I’ve had an interesting start to the new season, a few fish without any monsters but steady sport. Add a couple of diversions and I can safely say it is not too bad a start compared to many I’ve had in the past.
In times gone past the 16th June was a very special day and plans long in the making were finally going to be put into action. Now with many still water venues available it has taken on a lower excitement profile, but lots of venues have been closed through the close season and of course we now have rivers available again as well as the many lakes that have opened. This all comes down to it still being a special day and I, along with many others take care to celebrate the start of a new season with a trip to the river.
All too often this has been disappointing with little or nothing being caught, but it is always great to be on the bank and often be the one to make the swim fishable again having taken down all the new growth that invariably blocks your way to the river. This year was one of my better starts and a trip to the Warwickshire Avon proved to be a good choice.
I have in the past often gone in with maggot and casters though the results can be very hit and miss making the additional cost hardly worthwhile. This can be a frustrating time of the year since depending on the weather the fish can be at any of three stages, pre-spawning and moody, spawning and it is hardly sporting to fish for them or post spawning and although well down on weight they feed with abandon. This can also give an additional problem in that the fish may well not be in their usual haunts having travelled to spawning areas and not yet returned, these factors are the most likely cause of many of my previous blank opening days though as already mentioned this would not be one of them.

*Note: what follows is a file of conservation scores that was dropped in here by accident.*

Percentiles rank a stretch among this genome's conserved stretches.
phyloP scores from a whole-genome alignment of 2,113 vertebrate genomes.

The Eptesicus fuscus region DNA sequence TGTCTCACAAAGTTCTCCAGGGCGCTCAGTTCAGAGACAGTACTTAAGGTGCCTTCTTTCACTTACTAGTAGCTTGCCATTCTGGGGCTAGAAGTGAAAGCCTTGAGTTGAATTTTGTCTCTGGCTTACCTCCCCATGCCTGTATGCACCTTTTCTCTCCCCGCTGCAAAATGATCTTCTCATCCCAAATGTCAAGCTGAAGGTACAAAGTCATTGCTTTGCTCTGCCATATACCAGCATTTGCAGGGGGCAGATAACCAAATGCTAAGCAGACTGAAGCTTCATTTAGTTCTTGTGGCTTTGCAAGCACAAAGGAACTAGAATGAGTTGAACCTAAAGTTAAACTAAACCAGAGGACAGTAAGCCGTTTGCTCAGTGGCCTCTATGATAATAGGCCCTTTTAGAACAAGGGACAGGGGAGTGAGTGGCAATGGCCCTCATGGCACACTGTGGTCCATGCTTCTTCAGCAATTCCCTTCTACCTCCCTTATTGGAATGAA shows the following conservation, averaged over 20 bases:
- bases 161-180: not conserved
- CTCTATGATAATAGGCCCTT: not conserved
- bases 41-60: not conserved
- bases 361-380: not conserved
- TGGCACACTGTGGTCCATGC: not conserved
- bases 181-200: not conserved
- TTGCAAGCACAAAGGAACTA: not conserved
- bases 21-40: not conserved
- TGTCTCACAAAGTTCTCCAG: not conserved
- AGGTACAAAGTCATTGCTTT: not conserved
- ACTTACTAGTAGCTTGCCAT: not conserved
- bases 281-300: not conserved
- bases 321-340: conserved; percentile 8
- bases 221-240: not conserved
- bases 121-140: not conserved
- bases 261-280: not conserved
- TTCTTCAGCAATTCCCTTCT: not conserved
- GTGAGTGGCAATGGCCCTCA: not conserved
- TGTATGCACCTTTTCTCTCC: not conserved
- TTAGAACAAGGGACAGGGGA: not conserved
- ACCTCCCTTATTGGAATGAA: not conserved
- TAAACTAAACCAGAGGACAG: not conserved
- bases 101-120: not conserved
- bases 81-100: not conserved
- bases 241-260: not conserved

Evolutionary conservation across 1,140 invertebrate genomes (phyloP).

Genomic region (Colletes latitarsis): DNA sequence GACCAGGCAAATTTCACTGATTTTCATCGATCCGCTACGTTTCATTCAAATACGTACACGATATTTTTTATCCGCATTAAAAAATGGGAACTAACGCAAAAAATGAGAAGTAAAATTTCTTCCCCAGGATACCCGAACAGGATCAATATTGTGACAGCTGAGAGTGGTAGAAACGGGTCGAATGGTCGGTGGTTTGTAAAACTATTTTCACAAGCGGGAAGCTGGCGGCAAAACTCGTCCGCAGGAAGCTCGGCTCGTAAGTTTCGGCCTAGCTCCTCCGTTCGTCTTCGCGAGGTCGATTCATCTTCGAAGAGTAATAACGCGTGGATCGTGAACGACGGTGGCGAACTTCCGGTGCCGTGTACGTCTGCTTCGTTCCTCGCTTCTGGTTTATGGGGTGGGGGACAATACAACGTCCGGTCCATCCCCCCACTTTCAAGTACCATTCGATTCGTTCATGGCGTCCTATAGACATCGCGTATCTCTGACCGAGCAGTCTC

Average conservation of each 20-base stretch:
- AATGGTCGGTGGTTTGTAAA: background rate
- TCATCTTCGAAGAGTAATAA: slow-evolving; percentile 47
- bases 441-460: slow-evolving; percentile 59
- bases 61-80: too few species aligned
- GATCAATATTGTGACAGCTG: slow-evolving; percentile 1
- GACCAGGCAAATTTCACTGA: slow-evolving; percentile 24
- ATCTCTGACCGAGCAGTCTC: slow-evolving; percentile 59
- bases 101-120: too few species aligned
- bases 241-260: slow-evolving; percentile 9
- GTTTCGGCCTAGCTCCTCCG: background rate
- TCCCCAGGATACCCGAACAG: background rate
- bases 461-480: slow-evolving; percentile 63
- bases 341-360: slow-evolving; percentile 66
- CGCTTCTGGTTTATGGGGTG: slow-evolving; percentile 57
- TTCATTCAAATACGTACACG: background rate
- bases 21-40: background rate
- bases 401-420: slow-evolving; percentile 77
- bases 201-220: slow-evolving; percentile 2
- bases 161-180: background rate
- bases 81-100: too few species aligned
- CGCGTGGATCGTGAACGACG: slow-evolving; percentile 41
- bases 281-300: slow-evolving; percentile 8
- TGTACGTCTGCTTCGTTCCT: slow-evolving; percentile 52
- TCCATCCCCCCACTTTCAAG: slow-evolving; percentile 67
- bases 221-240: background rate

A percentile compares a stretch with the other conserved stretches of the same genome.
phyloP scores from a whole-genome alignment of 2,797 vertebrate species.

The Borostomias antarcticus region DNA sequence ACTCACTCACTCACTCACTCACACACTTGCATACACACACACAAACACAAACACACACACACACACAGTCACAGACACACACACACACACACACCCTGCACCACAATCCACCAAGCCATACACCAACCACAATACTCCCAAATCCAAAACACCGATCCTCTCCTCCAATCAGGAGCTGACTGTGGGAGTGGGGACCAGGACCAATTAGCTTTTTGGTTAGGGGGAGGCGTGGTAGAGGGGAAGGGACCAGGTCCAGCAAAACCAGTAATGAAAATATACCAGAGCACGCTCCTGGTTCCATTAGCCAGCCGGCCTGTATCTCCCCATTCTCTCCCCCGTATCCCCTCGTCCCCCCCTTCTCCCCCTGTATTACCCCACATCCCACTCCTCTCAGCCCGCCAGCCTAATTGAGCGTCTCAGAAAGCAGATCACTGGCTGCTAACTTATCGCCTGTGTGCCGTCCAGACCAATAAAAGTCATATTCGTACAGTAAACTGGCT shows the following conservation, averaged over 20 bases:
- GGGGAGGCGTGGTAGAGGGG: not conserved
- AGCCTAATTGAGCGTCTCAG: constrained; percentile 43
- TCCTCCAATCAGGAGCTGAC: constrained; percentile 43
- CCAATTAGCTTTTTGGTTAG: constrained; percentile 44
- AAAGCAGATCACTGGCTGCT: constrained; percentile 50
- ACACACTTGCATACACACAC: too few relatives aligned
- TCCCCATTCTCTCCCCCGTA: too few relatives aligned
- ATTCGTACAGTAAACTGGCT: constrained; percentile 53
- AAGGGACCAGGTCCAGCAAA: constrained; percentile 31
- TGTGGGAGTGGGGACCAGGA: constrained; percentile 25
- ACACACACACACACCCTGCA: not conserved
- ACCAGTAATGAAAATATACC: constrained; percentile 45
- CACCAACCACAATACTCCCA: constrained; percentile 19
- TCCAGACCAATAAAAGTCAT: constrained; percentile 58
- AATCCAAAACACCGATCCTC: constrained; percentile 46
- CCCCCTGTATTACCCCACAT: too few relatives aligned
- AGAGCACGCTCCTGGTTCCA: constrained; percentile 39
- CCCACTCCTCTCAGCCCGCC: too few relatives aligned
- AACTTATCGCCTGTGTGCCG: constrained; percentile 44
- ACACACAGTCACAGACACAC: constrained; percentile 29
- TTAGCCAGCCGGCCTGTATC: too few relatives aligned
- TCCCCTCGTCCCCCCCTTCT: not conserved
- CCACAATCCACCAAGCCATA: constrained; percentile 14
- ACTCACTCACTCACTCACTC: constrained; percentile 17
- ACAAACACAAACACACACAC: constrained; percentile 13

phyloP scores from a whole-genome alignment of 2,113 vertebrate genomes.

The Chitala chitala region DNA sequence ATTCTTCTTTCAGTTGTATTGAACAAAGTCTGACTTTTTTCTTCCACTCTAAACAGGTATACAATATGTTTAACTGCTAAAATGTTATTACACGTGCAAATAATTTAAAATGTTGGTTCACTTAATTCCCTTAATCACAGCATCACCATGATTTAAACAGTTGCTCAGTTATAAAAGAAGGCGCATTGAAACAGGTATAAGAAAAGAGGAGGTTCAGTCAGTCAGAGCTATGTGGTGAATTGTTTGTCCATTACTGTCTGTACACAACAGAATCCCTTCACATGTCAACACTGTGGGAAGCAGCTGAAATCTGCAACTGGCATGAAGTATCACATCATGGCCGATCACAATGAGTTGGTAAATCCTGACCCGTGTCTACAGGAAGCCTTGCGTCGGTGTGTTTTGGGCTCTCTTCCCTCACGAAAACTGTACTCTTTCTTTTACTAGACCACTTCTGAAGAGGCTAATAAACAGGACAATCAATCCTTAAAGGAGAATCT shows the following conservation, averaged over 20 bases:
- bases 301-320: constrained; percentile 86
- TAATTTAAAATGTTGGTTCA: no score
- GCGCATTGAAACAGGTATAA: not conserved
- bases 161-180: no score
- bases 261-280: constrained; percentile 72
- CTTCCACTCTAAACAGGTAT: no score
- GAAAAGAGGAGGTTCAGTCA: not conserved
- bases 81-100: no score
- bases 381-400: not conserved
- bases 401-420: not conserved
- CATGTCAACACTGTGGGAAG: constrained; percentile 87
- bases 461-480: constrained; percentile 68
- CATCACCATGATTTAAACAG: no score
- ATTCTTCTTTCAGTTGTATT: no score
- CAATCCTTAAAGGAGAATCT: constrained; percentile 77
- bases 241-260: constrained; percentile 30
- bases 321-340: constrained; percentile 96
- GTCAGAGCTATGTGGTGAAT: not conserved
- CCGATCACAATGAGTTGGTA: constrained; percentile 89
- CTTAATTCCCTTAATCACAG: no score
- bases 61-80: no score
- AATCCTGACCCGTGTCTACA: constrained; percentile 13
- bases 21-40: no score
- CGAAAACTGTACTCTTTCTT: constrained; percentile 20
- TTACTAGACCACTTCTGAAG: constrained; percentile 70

Following various reports on Facebook it was clear that many of the rivers had already seen the barbel spawning but others were still up in the air, I travelled in hope that the Avon was one of those already done and dusted. Tackle and tactics would be the well tried and trusted mixed small pellets and hemp in a feeder with pellet as hookbait. For those new to reading this blog I’ll expand that a bit and hopefully the regulars will either refresh their memory or just skip the next bit.
My rods are 12ft Drennan 1.75 Barbel Specialist with Shimano 6000 RE baitrunner reels loaded with 12lb Syncro XT line. I have often use a combi hook link but at the moment I am using just 12” to 15” of 15lb braid going to a size 8 Drennan Continental Carp hook tied with a knotless knot to give about a 1” hair. I then superglue two 10mm Elips pellets with a good 10mm gap between the hook and the nearest edge of the pellets, this can avoid hooking too many chub that often disturbs the swim and the barbel. This is then fished with a cage feeder loaded with a mixture of pellets of different size and type, I don’t think it matters what the mix is you just need variation in this attractor feed. Put your pellets in a container and then add cooked hemp having drained the liquid off through your fingers. This is done at about 50/50 and the hemp will still carry enough liquid to dampen the pellet down to a point it will hold in the feeder without going to a mushy mix.